Monday, 18 February 2019

School Strike for Climate Action > reports from across the world

We had demonstrations around the country:
Futures Forum: School Strike for Climate Action UK > Friday 15th February > reports from Parliament Square and beyond

It started with a school-girl from Sweden:
How a 7th-grader's strike against climate change exploded | Washington Post
Greta Thunberg: One Girl's Protest To Save The Environment | 10 daily

As covered on this blog:
Futures Forum: Climate change @ Davos

Although we don't know where it will go, as considered in a piece today in The Conversation, part of which is posted here: 

School climate strikes: what next for the latest generation of activists?

February 18, 2019

Marc Hudson
PhD Candidate, Sustainable Consumption Institute, University of Manchester

School students across the UK (and the world) went on strike on February 15, leaving their lessons to protest the lack of effective action on climate change. Coordinated school strikes may be a novel tactic, but mass environmental activism isn’t. So will things be any more successful this time around?

A new wave of activism

This latest wave of climate action emerged in 2018, in the shape of Extinction Rebellion and its French cousin (or inverse) the gilets jaunes. Earlier in the year, Swedish schoolgirl Greta Thunberg had begun her solo “school strike” in Stockholm while, more or less simultaneously, activists in America launched the “Zero Hour” youth climate march.

Alongside this activism, the IPCC released its report on what it would take to keep global warming below 1.5℃, and Mother Nature lent a hand with blistering hot summers in the UK, California and (more recently) Australia.

Maintaining momentum

But what goes up must come down, and the students will find that it is very hard indeed to sustain emotional and physical mobilisation for a prolonged period. Right now, this issue is roughly where the Parkland shooting protests were last year – newsworthy for now, but the media caravan will inevitably move on.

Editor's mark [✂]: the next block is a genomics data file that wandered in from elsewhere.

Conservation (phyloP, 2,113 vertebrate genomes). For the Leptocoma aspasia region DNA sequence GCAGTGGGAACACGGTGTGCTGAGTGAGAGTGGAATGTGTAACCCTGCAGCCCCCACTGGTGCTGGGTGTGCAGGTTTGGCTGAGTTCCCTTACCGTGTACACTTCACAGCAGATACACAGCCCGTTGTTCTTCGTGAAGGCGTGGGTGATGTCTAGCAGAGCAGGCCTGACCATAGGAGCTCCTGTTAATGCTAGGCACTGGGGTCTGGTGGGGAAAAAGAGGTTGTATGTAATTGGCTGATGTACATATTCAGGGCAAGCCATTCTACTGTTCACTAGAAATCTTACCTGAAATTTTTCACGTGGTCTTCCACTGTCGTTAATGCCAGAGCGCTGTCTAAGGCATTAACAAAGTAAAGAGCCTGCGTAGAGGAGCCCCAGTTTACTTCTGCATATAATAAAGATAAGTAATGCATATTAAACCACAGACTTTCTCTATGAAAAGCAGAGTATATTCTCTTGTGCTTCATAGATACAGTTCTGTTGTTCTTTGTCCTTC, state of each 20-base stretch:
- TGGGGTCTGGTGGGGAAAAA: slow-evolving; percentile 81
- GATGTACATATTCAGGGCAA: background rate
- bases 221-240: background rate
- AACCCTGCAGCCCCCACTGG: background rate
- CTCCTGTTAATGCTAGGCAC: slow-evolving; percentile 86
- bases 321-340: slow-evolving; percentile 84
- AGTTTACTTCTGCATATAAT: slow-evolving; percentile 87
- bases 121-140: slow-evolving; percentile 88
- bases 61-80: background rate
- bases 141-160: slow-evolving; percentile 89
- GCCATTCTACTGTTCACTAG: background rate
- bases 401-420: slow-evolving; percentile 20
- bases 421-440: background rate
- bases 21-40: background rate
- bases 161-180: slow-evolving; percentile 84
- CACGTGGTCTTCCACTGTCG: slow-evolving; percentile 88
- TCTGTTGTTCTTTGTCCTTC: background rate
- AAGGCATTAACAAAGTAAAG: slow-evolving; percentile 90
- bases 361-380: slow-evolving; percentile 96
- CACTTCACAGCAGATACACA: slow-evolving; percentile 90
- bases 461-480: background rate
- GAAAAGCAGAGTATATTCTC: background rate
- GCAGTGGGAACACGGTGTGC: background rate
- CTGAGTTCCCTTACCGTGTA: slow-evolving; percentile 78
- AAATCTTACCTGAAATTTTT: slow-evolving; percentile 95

So for the latest generation of climate campaigners, my top four pieces of advice (see here for a longer list), based on both my activism and my time in academia, are as follows:

> Be aware of emotions. People won’t be persuaded just by being given more information on global temperatures or carbon budgets – psychological skills will matter too.

> Your parents are probably wrestling with fear (aren’t we all?) and guilt for not having sorted this out before you had to. Fear and guilt make can make people oscillate from action to inaction, pessimism to optimism.

> Traditional “social movement” activities (marches, petitions, protests, camps) have a short shelf-life. The media gets bored and stops reporting. Meanwhile, those in power learn how to cope with the pressure. Be very careful about getting drawn into the Big Marches In London syndrome. You’re going to need to innovate, repeatedly.

> Even though time is short, this is still a marathon, not a sprint.

But what would you say? How should we older people offer advice, when, who to, and about what? Suggestions in the comments please.

Do look in the comments pages of that piece - plus Marc Hudson's longer list:

20 hours ago

In response to today's front-page story in the Daily Telegraph about the School Strike 4 Climate Action, Australian school strikers have issued the following statement:

"School students started and school students are leading the School Strike 4 Climate Action.

We are a growing, global, school student-led network organising in our communities to bring about real lasting action on the greatest threat to our generation: climate change.

We are not an organisation, nor controlled or directed by any organisation. We are all volunteer school students, working on this cause because we care deeply about protecting people and our environment from the impacts of climate change.

We have reached out to a number of NGOs to support our work where they can. Climate change is a huge issue and we all need to work together.

A number of the school strikers for climate action also volunteer with the Australian Youth Climate Coalition (AYCC). No surprises there! AYCC is the country’s largest youth climate network and does fantastic work to support young people like us fighting for climate justice.

We are very excited to see huge numbers of students and our supporters join us for our Global #ClimateStrike on March 15. The climate crisis is here and it is hurting people now, so there has never been a more important time to demand urgent action from all politicians."

For any further enquiries: schoolstrike4climate@gmail.com

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